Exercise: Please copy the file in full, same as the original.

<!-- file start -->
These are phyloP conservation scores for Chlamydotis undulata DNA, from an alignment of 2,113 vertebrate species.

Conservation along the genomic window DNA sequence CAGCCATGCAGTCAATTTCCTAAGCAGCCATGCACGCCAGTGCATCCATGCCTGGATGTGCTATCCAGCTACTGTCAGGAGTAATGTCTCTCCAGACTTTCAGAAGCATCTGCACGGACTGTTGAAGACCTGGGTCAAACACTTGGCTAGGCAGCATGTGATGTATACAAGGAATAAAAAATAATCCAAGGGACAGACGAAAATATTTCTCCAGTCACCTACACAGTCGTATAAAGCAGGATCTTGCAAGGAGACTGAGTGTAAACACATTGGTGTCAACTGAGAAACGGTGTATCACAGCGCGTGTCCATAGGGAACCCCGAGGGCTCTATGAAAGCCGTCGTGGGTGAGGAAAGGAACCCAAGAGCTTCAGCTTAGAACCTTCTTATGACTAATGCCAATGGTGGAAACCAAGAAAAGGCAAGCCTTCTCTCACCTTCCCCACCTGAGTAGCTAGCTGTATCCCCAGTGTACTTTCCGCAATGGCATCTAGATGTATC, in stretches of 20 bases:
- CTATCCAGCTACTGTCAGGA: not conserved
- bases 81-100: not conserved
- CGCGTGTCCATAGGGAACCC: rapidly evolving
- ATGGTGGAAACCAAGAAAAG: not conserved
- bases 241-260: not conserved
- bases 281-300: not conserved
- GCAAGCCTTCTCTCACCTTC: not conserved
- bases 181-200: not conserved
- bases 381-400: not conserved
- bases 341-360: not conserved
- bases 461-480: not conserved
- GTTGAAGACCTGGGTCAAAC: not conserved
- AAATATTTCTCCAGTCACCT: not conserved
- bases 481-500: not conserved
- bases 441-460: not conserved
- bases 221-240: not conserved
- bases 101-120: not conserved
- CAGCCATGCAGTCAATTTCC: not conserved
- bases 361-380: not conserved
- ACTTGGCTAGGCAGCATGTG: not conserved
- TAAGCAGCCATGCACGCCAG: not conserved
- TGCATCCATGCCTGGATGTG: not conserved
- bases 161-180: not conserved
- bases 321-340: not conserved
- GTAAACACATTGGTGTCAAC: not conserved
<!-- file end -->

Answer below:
These are phyloP conservation scores for Chlamydotis undulata DNA, from an alignment of 2,113 vertebrate species.

Conservation along the genomic window DNA sequence CAGCCATGCAGTCAATTTCCTAAGCAGCCATGCACGCCAGTGCATCCATGCCTGGATGTGCTATCCAGCTACTGTCAGGAGTAATGTCTCTCCAGACTTTCAGAAGCATCTGCACGGACTGTTGAAGACCTGGGTCAAACACTTGGCTAGGCAGCATGTGATGTATACAAGGAATAAAAAATAATCCAAGGGACAGACGAAAATATTTCTCCAGTCACCTACACAGTCGTATAAAGCAGGATCTTGCAAGGAGACTGAGTGTAAACACATTGGTGTCAACTGAGAAACGGTGTATCACAGCGCGTGTCCATAGGGAACCCCGAGGGCTCTATGAAAGCCGTCGTGGGTGAGGAAAGGAACCCAAGAGCTTCAGCTTAGAACCTTCTTATGACTAATGCCAATGGTGGAAACCAAGAAAAGGCAAGCCTTCTCTCACCTTCCCCACCTGAGTAGCTAGCTGTATCCCCAGTGTACTTTCCGCAATGGCATCTAGATGTATC, in stretches of 20 bases:
- CTATCCAGCTACTGTCAGGA: not conserved
- bases 81-100: not conserved
- CGCGTGTCCATAGGGAACCC: rapidly evolving
- ATGGTGGAAACCAAGAAAAG: not conserved
- bases 241-260: not conserved
- bases 281-300: not conserved
- GCAAGCCTTCTCTCACCTTC: not conserved
- bases 181-200: not conserved
- bases 381-400: not conserved
- bases 341-360: not conserved
- bases 461-480: not conserved
- GTTGAAGACCTGGGTCAAAC: not conserved
- AAATATTTCTCCAGTCACCT: not conserved
- bases 481-500: not conserved
- bases 441-460: not conserved
- bases 221-240: not conserved
- bases 101-120: not conserved
- CAGCCATGCAGTCAATTTCC: not conserved
- bases 361-380: not conserved
- ACTTGGCTAGGCAGCATGTG: not conserved
- TAAGCAGCCATGCACGCCAG: not conserved
- TGCATCCATGCCTGGATGTG: not conserved
- bases 161-180: not conserved
- bases 321-340: not conserved
- GTAAACACATTGGTGTCAAC: not conserved